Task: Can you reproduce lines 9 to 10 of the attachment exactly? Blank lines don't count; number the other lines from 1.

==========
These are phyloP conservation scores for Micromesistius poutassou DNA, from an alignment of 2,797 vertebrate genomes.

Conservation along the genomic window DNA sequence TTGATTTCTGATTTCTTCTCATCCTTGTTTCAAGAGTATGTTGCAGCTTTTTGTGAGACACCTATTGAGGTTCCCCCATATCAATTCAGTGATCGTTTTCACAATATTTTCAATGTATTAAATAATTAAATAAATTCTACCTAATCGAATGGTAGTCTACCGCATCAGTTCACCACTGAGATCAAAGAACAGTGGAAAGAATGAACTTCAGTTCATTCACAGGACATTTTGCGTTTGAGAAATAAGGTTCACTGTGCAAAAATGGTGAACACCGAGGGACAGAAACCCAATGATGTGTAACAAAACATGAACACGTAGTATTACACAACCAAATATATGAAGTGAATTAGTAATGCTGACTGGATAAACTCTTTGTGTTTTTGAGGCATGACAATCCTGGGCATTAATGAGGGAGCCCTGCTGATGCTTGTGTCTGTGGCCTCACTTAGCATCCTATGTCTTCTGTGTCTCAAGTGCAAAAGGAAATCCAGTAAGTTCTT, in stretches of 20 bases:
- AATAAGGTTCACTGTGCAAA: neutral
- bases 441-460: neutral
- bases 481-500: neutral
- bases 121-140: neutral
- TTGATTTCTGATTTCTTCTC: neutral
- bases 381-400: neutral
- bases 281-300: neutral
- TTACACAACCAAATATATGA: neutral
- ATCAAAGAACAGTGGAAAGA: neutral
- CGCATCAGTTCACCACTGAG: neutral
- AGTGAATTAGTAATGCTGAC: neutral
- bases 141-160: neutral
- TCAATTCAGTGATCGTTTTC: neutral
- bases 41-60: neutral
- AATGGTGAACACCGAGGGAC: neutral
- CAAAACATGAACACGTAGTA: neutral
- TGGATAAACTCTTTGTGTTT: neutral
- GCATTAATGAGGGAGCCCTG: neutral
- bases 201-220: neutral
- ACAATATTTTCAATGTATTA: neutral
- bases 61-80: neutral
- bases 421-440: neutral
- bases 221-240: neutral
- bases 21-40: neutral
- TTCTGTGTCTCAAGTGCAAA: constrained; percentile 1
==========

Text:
- bases 281-300: neutral
- TTACACAACCAAATATATGA: neutral